In July’s SALT Conference, I presented a demonstration of OneNote Class Notebook to my colleagues. As it was a bit chaotic and unstructured, I prepared presentation in Sway that I made available after the session. (I also promised a video which is still on my to-do-list.)
Interestingly, our own Paul Manning (@PaulCManning) and OneNote Central (@OneNoteC) spotted my Sway and after a short twitter conversation that turned to Microsoft Teams, @OneNoteC tweeted a useful collection of resources on Teams for Education:
— OneNote Central (@OneNoteC) July 5, 2017
Within this collection, there is a link to a Webinar “Modern Classroom Collaboration: Microsoft Teams in Office 365 for Education” hosted by Raanah Amjadi et al. of Microsoft Canada (Jun 8, 2017) which I signed up for yesterday and watched this morning.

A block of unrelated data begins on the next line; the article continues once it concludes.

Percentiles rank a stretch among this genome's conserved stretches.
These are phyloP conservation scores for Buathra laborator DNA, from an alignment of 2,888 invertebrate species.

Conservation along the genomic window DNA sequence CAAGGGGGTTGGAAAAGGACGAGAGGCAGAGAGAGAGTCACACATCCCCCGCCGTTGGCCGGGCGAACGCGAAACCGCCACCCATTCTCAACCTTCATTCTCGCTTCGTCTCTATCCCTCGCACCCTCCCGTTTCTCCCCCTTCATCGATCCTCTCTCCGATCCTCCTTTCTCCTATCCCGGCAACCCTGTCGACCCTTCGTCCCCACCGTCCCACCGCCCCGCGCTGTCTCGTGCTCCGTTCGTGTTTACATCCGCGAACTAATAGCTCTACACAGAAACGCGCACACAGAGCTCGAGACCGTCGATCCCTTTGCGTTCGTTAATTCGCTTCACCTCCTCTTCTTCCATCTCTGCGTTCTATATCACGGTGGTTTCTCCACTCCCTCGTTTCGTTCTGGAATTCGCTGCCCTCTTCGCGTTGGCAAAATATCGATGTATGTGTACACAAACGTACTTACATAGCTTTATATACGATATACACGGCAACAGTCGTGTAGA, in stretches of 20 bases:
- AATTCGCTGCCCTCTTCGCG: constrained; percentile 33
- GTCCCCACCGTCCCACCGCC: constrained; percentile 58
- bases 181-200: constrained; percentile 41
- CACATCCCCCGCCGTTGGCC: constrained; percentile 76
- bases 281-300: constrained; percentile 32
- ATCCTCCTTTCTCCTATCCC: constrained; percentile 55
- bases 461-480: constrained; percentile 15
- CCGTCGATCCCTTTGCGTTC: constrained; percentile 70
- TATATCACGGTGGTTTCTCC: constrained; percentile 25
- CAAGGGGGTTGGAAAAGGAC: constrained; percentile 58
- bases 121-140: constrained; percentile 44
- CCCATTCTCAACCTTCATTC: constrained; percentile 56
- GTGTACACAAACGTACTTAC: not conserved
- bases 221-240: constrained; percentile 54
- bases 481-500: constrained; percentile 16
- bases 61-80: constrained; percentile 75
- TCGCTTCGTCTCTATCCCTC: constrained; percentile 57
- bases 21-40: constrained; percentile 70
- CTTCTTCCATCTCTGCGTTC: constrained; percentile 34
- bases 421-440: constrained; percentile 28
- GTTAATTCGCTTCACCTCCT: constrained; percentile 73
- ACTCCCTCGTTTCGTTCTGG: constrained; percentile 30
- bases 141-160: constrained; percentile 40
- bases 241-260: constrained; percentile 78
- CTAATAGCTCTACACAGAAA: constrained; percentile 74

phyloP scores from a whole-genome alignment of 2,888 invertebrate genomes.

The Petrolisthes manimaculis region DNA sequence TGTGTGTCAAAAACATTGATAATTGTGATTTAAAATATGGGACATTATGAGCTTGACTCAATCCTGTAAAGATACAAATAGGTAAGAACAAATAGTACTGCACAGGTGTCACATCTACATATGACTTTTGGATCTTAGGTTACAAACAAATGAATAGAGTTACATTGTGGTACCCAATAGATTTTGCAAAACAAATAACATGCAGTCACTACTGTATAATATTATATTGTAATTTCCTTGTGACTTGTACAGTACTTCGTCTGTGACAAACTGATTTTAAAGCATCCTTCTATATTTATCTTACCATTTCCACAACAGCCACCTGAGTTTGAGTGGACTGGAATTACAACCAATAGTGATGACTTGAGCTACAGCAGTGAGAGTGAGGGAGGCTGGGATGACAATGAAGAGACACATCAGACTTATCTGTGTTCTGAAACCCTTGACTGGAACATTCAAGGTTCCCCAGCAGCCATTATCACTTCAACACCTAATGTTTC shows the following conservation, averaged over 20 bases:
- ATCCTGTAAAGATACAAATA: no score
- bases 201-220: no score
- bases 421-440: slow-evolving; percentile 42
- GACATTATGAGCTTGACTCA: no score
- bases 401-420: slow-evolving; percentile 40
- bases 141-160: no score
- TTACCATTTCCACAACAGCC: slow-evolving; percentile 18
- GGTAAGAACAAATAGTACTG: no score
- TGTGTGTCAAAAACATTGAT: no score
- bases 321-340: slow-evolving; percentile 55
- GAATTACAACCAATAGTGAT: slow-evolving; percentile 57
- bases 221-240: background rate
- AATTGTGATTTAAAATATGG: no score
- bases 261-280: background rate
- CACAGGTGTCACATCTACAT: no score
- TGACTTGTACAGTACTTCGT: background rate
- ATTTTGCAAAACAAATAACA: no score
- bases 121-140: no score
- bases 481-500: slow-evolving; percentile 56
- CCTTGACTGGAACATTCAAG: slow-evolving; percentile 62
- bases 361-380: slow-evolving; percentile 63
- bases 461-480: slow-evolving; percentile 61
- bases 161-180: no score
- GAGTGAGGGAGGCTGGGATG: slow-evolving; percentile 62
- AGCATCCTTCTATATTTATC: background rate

It’s well worth doing the same to get an inkling of how Microsoft is pitching @MicrosoftTeams and @msonenote as a classroom environment that looks viable as a replacement for institutional LMS and VLE offerings. I think that it may well disrupt the market for the simple reason that it’s built on Office 365 and uses the same content delivery and collaboration tools that students will use after graduation. Perhaps, for the first time in this market, there is a set of tools that teachers are already using in their day-to-day work, that can be used to develop courses and activities that provide an authentic and transferable experience to students.
Office 365 for Education is free for all institutions from K-12 through Higher Ed so this is a very smart move!
I intend to introduce students on EG-252 to Teams and Planner (already available at my University) but if the Teams for Classroom features are activated in time, I may well use it for my modules EGLM03 and EG-247 next year.